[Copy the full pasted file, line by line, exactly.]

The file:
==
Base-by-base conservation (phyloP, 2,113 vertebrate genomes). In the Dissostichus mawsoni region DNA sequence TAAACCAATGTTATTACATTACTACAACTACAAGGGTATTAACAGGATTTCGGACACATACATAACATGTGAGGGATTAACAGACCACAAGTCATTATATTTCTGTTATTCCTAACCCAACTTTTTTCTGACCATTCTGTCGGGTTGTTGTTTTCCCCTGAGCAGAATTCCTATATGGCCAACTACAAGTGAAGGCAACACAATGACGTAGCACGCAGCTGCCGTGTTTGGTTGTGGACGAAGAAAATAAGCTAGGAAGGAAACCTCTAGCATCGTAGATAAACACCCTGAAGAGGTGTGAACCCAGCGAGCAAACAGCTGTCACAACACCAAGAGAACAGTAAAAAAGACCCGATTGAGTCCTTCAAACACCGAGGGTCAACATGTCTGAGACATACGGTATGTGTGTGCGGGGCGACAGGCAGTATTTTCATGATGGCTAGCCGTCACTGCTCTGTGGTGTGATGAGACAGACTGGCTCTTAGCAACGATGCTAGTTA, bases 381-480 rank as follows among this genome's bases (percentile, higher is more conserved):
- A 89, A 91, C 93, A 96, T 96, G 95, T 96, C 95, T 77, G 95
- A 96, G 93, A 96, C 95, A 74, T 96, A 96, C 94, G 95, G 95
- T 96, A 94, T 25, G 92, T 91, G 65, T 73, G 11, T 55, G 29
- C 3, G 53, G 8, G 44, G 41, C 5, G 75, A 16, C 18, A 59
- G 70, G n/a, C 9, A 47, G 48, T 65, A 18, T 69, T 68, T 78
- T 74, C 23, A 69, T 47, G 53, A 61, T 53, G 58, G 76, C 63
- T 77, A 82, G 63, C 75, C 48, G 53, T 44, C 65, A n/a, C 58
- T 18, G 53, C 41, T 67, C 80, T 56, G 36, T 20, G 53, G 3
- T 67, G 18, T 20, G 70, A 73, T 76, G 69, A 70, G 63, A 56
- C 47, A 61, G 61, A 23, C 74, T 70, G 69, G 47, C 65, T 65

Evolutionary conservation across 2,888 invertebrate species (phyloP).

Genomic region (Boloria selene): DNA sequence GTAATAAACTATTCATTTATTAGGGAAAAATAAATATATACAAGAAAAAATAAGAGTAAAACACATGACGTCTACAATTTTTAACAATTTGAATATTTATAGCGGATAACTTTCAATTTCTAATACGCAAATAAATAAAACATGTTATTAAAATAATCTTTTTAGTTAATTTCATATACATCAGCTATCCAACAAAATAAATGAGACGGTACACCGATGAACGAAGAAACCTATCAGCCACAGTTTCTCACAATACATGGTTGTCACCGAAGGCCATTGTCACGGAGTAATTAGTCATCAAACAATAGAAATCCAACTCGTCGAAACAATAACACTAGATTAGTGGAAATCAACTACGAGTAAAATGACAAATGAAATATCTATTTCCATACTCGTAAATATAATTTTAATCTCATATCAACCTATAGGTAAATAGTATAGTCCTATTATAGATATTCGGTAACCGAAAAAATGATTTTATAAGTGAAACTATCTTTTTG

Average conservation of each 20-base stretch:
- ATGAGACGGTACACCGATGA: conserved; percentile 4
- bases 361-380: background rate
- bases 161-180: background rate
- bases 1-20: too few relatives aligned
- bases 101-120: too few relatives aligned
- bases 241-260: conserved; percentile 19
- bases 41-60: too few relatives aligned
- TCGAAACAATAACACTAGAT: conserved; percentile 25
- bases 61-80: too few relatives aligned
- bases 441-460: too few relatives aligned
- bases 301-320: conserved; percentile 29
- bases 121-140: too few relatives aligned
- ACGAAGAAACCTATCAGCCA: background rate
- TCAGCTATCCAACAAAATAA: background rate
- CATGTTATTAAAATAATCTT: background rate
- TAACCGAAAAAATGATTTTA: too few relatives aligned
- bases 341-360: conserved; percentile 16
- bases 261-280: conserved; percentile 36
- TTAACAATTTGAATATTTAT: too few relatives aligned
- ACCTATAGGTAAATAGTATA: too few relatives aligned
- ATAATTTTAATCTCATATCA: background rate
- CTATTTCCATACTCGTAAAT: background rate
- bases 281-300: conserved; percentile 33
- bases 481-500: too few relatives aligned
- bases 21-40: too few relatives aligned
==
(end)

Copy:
Base-by-base conservation (phyloP, 2,113 vertebrate genomes). In the Dissostichus mawsoni region DNA sequence TAAACCAATGTTATTACATTACTACAACTACAAGGGTATTAACAGGATTTCGGACACATACATAACATGTGAGGGATTAACAGACCACAAGTCATTATATTTCTGTTATTCCTAACCCAACTTTTTTCTGACCATTCTGTCGGGTTGTTGTTTTCCCCTGAGCAGAATTCCTATATGGCCAACTACAAGTGAAGGCAACACAATGACGTAGCACGCAGCTGCCGTGTTTGGTTGTGGACGAAGAAAATAAGCTAGGAAGGAAACCTCTAGCATCGTAGATAAACACCCTGAAGAGGTGTGAACCCAGCGAGCAAACAGCTGTCACAACACCAAGAGAACAGTAAAAAAGACCCGATTGAGTCCTTCAAACACCGAGGGTCAACATGTCTGAGACATACGGTATGTGTGTGCGGGGCGACAGGCAGTATTTTCATGATGGCTAGCCGTCACTGCTCTGTGGTGTGATGAGACAGACTGGCTCTTAGCAACGATGCTAGTTA, bases 381-480 rank as follows among this genome's bases (percentile, higher is more conserved):
- A 89, A 91, C 93, A 96, T 96, G 95, T 96, C 95, T 77, G 95
- A 96, G 93, A 96, C 95, A 74, T 96, A 96, C 94, G 95, G 95
- T 96, A 94, T 25, G 92, T 91, G 65, T 73, G 11, T 55, G 29
- C 3, G 53, G 8, G 44, G 41, C 5, G 75, A 16, C 18, A 59
- G 70, G n/a, C 9, A 47, G 48, T 65, A 18, T 69, T 68, T 78
- T 74, C 23, A 69, T 47, G 53, A 61, T 53, G 58, G 76, C 63
- T 77, A 82, G 63, C 75, C 48, G 53, T 44, C 65, A n/a, C 58
- T 18, G 53, C 41, T 67, C 80, T 56, G 36, T 20, G 53, G 3
- T 67, G 18, T 20, G 70, A 73, T 76, G 69, A 70, G 63, A 56
- C 47, A 61, G 61, A 23, C 74, T 70, G 69, G 47, C 65, T 65

Evolutionary conservation across 2,888 invertebrate species (phyloP).

Genomic region (Boloria selene): DNA sequence GTAATAAACTATTCATTTATTAGGGAAAAATAAATATATACAAGAAAAAATAAGAGTAAAACACATGACGTCTACAATTTTTAACAATTTGAATATTTATAGCGGATAACTTTCAATTTCTAATACGCAAATAAATAAAACATGTTATTAAAATAATCTTTTTAGTTAATTTCATATACATCAGCTATCCAACAAAATAAATGAGACGGTACACCGATGAACGAAGAAACCTATCAGCCACAGTTTCTCACAATACATGGTTGTCACCGAAGGCCATTGTCACGGAGTAATTAGTCATCAAACAATAGAAATCCAACTCGTCGAAACAATAACACTAGATTAGTGGAAATCAACTACGAGTAAAATGACAAATGAAATATCTATTTCCATACTCGTAAATATAATTTTAATCTCATATCAACCTATAGGTAAATAGTATAGTCCTATTATAGATATTCGGTAACCGAAAAAATGATTTTATAAGTGAAACTATCTTTTTG

Average conservation of each 20-base stretch:
- ATGAGACGGTACACCGATGA: conserved; percentile 4
- bases 361-380: background rate
- bases 161-180: background rate
- bases 1-20: too few relatives aligned
- bases 101-120: too few relatives aligned
- bases 241-260: conserved; percentile 19
- bases 41-60: too few relatives aligned
- TCGAAACAATAACACTAGAT: conserved; percentile 25
- bases 61-80: too few relatives aligned
- bases 441-460: too few relatives aligned
- bases 301-320: conserved; percentile 29
- bases 121-140: too few relatives aligned
- ACGAAGAAACCTATCAGCCA: background rate
- TCAGCTATCCAACAAAATAA: background rate
- CATGTTATTAAAATAATCTT: background rate
- TAACCGAAAAAATGATTTTA: too few relatives aligned
- bases 341-360: conserved; percentile 16
- bases 261-280: conserved; percentile 36
- TTAACAATTTGAATATTTAT: too few relatives aligned
- ACCTATAGGTAAATAGTATA: too few relatives aligned
- ATAATTTTAATCTCATATCA: background rate
- CTATTTCCATACTCGTAAAT: background rate
- bases 281-300: conserved; percentile 33
- bases 481-500: too few relatives aligned
- bases 21-40: too few relatives aligned